Mati Waiya

Executive Director, Wishtoyo Foundation

Chumash ceremonial leader and Dolphin Dancer Mati Waiya (Little Hawk), is a life long resident of Ventura County. A graduate of Buena High School, Mati attended Ventura College before joining his uncle’s contracting business. Driven to succeed, Mati later started his own construction company, and moved his family to Newbury Park in 1989. Soon thereafter, he connected with his Chumash culture, embracing their ways and ceremonies, and began studying with elders of his tribe. He learned the dances, songs and stories, as well as the history of his native people. He appreciated the Chumash culture’s connection with the natural environment and their teachings of sustainability and responsibility.

After many years of study, in 1997 Mati created the Wishtoyo Foundation, a non-profit organization. Wishtoyo is the Chumash word for rainbow, and like the legend telling of the arrival of the first Chumash settlers on a rainbow bridge from Santa Cruz Island, Wishtoyo serves as a bridge to link the people of today to their environment – the land, air and water that support and sustain them. Wishtoyo aims to preserve Chumash culture by using traditional beliefs, practices, songs, stories and dances to create self-respect and teach a greater awareness of the connection with and dependence upon the natural environment.

Wishtoyo’s strong ties to environmental awareness fostered the launch in February 2001 of the Ventura Coastkeeper, 54th member of the national Waterkeeper Alliance, founded by Robert Kennedy, Jr. Mati is the first Native American to become a Keeper – an ombudsman dedicated to protecting, preserving and restoring our marine habitat, coastal waters and watersheds and to bridging the gap between pollution laws, as stated in the federal Clean Water Act, and the government’s ability to enforce them.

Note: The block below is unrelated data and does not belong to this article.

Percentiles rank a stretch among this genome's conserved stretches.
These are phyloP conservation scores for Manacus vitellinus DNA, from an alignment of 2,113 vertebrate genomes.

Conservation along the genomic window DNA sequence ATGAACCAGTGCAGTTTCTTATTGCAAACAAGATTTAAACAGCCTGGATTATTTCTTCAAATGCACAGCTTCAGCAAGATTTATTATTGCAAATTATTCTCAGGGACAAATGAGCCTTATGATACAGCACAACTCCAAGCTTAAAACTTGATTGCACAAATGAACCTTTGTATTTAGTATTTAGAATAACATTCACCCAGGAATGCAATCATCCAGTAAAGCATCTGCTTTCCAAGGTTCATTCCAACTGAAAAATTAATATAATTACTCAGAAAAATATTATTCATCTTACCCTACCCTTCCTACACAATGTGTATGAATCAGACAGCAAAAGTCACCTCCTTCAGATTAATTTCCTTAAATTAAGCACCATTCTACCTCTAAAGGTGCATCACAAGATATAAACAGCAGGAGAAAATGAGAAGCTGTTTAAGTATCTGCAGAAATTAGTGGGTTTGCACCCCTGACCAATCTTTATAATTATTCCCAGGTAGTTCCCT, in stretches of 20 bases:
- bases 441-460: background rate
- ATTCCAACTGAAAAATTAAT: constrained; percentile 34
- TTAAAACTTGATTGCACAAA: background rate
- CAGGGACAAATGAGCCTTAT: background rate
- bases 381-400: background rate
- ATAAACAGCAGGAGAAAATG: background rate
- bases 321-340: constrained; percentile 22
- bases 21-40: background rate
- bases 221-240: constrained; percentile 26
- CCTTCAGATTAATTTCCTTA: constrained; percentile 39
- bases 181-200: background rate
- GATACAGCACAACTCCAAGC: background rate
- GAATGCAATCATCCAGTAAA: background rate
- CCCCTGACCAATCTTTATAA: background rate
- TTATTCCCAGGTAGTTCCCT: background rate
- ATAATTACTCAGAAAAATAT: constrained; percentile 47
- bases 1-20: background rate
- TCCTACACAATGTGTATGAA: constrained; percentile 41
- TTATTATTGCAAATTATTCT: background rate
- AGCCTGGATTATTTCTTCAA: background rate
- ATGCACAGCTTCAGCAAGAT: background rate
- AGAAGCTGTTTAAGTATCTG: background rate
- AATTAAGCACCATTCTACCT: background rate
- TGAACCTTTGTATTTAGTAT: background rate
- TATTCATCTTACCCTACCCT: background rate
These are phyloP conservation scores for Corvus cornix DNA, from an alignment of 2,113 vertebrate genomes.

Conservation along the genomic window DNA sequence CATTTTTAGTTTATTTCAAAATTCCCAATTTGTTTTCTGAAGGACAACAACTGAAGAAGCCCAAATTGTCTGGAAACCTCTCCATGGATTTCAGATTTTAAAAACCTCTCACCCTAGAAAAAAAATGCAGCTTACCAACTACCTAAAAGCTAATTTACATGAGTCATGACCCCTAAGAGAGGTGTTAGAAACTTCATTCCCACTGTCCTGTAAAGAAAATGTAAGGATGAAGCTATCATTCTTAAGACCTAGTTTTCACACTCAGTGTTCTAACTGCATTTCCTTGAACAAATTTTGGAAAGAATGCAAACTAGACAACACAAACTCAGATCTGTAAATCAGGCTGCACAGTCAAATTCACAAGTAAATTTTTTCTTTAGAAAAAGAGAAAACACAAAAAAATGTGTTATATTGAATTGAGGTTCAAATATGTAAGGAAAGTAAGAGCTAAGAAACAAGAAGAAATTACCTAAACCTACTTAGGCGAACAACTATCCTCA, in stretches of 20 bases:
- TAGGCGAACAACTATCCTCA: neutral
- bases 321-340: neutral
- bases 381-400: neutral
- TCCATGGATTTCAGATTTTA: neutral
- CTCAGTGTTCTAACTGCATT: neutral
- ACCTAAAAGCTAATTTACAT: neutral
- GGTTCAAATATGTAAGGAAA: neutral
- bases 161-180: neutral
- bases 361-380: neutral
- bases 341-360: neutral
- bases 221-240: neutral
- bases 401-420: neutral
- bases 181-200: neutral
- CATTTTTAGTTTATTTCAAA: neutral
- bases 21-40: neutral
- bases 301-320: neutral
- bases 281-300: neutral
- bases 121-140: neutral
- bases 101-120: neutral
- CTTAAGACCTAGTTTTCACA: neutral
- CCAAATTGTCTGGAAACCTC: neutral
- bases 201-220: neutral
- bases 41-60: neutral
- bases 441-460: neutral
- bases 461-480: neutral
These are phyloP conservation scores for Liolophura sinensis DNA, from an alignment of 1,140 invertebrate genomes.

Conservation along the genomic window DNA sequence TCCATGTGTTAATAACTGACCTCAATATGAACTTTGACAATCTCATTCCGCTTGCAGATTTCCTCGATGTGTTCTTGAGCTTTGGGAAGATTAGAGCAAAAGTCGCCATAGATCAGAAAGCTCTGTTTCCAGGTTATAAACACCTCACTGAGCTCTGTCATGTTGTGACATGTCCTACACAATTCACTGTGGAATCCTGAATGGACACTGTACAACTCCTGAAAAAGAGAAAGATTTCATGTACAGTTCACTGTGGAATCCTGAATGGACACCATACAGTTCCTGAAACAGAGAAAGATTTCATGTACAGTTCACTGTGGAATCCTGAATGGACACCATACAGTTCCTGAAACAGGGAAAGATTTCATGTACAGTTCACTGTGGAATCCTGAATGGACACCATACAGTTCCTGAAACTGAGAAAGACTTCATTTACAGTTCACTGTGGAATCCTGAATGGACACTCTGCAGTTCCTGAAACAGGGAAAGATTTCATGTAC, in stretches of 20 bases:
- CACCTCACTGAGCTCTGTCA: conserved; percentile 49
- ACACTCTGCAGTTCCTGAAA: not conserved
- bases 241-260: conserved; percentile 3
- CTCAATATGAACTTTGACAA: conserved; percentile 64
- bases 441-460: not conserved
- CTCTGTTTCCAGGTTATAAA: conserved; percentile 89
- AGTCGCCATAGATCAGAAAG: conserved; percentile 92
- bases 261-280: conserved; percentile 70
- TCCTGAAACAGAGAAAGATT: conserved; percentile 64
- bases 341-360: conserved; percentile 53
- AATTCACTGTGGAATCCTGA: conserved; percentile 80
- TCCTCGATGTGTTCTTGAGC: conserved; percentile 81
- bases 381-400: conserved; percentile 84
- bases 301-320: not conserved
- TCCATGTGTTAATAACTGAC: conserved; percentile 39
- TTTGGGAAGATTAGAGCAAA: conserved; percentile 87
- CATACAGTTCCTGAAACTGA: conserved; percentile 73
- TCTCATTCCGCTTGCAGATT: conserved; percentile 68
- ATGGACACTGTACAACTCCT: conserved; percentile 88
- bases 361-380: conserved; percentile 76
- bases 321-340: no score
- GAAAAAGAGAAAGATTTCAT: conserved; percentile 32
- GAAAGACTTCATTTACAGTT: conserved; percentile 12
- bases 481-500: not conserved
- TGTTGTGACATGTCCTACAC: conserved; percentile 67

Mati is actively involved with preservation of Chumash cultural/historical sites. He also addresses cultural resource laws protecting sensitive archaeological sites as well as endangered species and natural resources.

Mati conducts Chumash ceremonies including Solstice, and continues the mission of the Wishtoyo Foundation by giving cultural presentations for schools, public events, government functions and grassroots foundations. Wishtoyo offers presentations and programs at our living Chumash Village at Nicholas Canyon County Beach Park in Malibu, on a bluff overlooking the Pacific Ocean. Programs introduce students and the public to the sights, sounds and workings of an authentic Chumash village. Waiya’s believes education is the primary tool for a future healthy, sustainable environment, awakening a passion for our natural surroundings to be passed on for generations to come.

Advisory Board Members

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J. Peter Barbara
Christopher Gebhardt
Whitney Steininger
Adriana Senior
Suzanne Kretschmer
James Givens
Jeff Neu
Kelly Vlahakis-Hanks
Joseph Roberts
Howard Fishman
Lynn O'Connell
Chris Davis
Doug Ekizian
Ljupco Fidanovski
Joseph K. Lyou
Hava Manasse
Kathy Carter
Susanne Passantino
Christyna Giles Washington
Mike Garcia
Melanie Robinson
Susan Moulton
Richard Montgomery
Jeff Wilson
Inga Werner Middleton
Megan Kapinos
Joel Greene
Mati Waiya
Kelly Meyer
Mark Gold
Steve Fleischli
Michael J. Assum
Kimberly Lewand Martin